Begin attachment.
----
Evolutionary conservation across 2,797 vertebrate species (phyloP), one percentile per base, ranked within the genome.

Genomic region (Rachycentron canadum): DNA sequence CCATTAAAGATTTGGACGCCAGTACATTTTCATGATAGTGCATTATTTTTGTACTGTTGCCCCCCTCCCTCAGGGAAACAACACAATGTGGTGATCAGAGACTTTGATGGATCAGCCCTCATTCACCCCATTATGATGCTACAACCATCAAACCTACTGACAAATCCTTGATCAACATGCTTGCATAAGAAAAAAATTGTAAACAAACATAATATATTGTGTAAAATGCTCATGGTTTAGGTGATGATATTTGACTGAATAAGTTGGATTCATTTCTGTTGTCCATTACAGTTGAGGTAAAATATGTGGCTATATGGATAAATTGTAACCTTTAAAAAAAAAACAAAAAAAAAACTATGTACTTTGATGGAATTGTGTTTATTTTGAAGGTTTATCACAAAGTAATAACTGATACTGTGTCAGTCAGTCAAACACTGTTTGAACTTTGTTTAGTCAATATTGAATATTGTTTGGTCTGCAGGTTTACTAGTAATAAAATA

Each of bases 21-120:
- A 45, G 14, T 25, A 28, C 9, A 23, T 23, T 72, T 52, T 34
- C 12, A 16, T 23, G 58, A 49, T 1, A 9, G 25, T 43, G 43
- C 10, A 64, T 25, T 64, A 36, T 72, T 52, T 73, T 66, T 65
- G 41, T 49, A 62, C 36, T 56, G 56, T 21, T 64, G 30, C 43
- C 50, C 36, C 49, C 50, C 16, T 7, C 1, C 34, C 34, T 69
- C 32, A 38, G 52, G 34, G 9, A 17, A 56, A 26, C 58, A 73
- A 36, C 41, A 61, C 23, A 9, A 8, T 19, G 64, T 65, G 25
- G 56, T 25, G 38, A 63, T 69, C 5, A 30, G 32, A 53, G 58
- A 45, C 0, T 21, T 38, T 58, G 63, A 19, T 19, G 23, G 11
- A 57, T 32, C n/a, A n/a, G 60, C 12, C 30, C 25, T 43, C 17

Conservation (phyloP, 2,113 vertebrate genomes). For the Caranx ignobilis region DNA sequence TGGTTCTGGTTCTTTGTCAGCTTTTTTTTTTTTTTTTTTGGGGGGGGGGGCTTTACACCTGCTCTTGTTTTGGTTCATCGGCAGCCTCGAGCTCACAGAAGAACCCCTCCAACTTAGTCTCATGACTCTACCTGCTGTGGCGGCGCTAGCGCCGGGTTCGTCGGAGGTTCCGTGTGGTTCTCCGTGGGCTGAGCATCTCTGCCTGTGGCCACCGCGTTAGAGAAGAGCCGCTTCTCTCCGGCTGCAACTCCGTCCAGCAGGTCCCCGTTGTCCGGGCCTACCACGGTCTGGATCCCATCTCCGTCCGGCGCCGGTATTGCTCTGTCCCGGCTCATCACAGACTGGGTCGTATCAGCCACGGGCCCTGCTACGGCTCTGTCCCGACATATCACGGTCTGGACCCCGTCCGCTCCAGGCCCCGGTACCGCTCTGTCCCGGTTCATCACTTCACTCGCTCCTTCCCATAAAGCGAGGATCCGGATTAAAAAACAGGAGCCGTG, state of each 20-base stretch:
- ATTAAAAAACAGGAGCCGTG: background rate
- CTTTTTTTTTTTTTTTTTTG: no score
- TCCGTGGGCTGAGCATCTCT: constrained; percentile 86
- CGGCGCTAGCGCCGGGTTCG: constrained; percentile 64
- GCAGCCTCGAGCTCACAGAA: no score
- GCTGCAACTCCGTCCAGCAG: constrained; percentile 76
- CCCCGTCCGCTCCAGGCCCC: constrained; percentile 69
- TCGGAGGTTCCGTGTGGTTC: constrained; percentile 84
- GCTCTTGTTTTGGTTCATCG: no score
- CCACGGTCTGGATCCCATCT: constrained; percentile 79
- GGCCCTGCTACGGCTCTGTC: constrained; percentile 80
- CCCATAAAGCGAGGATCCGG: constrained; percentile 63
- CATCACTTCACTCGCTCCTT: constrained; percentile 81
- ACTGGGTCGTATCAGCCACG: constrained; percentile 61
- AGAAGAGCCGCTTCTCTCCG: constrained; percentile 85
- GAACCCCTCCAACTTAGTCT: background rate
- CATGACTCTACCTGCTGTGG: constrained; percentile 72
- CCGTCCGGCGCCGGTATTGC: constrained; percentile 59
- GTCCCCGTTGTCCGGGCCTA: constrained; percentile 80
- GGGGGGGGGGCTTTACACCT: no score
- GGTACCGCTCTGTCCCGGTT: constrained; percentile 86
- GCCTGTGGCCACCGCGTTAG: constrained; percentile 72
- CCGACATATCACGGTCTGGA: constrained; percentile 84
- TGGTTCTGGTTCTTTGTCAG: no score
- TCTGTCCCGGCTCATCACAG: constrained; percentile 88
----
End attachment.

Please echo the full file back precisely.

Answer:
Evolutionary conservation across 2,797 vertebrate species (phyloP), one percentile per base, ranked within the genome.

Genomic region (Rachycentron canadum): DNA sequence CCATTAAAGATTTGGACGCCAGTACATTTTCATGATAGTGCATTATTTTTGTACTGTTGCCCCCCTCCCTCAGGGAAACAACACAATGTGGTGATCAGAGACTTTGATGGATCAGCCCTCATTCACCCCATTATGATGCTACAACCATCAAACCTACTGACAAATCCTTGATCAACATGCTTGCATAAGAAAAAAATTGTAAACAAACATAATATATTGTGTAAAATGCTCATGGTTTAGGTGATGATATTTGACTGAATAAGTTGGATTCATTTCTGTTGTCCATTACAGTTGAGGTAAAATATGTGGCTATATGGATAAATTGTAACCTTTAAAAAAAAAACAAAAAAAAAACTATGTACTTTGATGGAATTGTGTTTATTTTGAAGGTTTATCACAAAGTAATAACTGATACTGTGTCAGTCAGTCAAACACTGTTTGAACTTTGTTTAGTCAATATTGAATATTGTTTGGTCTGCAGGTTTACTAGTAATAAAATA

Each of bases 21-120:
- A 45, G 14, T 25, A 28, C 9, A 23, T 23, T 72, T 52, T 34
- C 12, A 16, T 23, G 58, A 49, T 1, A 9, G 25, T 43, G 43
- C 10, A 64, T 25, T 64, A 36, T 72, T 52, T 73, T 66, T 65
- G 41, T 49, A 62, C 36, T 56, G 56, T 21, T 64, G 30, C 43
- C 50, C 36, C 49, C 50, C 16, T 7, C 1, C 34, C 34, T 69
- C 32, A 38, G 52, G 34, G 9, A 17, A 56, A 26, C 58, A 73
- A 36, C 41, A 61, C 23, A 9, A 8, T 19, G 64, T 65, G 25
- G 56, T 25, G 38, A 63, T 69, C 5, A 30, G 32, A 53, G 58
- A 45, C 0, T 21, T 38, T 58, G 63, A 19, T 19, G 23, G 11
- A 57, T 32, C n/a, A n/a, G 60, C 12, C 30, C 25, T 43, C 17

Conservation (phyloP, 2,113 vertebrate genomes). For the Caranx ignobilis region DNA sequence TGGTTCTGGTTCTTTGTCAGCTTTTTTTTTTTTTTTTTTGGGGGGGGGGGCTTTACACCTGCTCTTGTTTTGGTTCATCGGCAGCCTCGAGCTCACAGAAGAACCCCTCCAACTTAGTCTCATGACTCTACCTGCTGTGGCGGCGCTAGCGCCGGGTTCGTCGGAGGTTCCGTGTGGTTCTCCGTGGGCTGAGCATCTCTGCCTGTGGCCACCGCGTTAGAGAAGAGCCGCTTCTCTCCGGCTGCAACTCCGTCCAGCAGGTCCCCGTTGTCCGGGCCTACCACGGTCTGGATCCCATCTCCGTCCGGCGCCGGTATTGCTCTGTCCCGGCTCATCACAGACTGGGTCGTATCAGCCACGGGCCCTGCTACGGCTCTGTCCCGACATATCACGGTCTGGACCCCGTCCGCTCCAGGCCCCGGTACCGCTCTGTCCCGGTTCATCACTTCACTCGCTCCTTCCCATAAAGCGAGGATCCGGATTAAAAAACAGGAGCCGTG, state of each 20-base stretch:
- ATTAAAAAACAGGAGCCGTG: background rate
- CTTTTTTTTTTTTTTTTTTG: no score
- TCCGTGGGCTGAGCATCTCT: constrained; percentile 86
- CGGCGCTAGCGCCGGGTTCG: constrained; percentile 64
- GCAGCCTCGAGCTCACAGAA: no score
- GCTGCAACTCCGTCCAGCAG: constrained; percentile 76
- CCCCGTCCGCTCCAGGCCCC: constrained; percentile 69
- TCGGAGGTTCCGTGTGGTTC: constrained; percentile 84
- GCTCTTGTTTTGGTTCATCG: no score
- CCACGGTCTGGATCCCATCT: constrained; percentile 79
- GGCCCTGCTACGGCTCTGTC: constrained; percentile 80
- CCCATAAAGCGAGGATCCGG: constrained; percentile 63
- CATCACTTCACTCGCTCCTT: constrained; percentile 81
- ACTGGGTCGTATCAGCCACG: constrained; percentile 61
- AGAAGAGCCGCTTCTCTCCG: constrained; percentile 85
- GAACCCCTCCAACTTAGTCT: background rate
- CATGACTCTACCTGCTGTGG: constrained; percentile 72
- CCGTCCGGCGCCGGTATTGC: constrained; percentile 59
- GTCCCCGTTGTCCGGGCCTA: constrained; percentile 80
- GGGGGGGGGGCTTTACACCT: no score
- GGTACCGCTCTGTCCCGGTT: constrained; percentile 86
- GCCTGTGGCCACCGCGTTAG: constrained; percentile 72
- CCGACATATCACGGTCTGGA: constrained; percentile 84
- TGGTTCTGGTTCTTTGTCAG: no score
- TCTGTCCCGGCTCATCACAG: constrained; percentile 88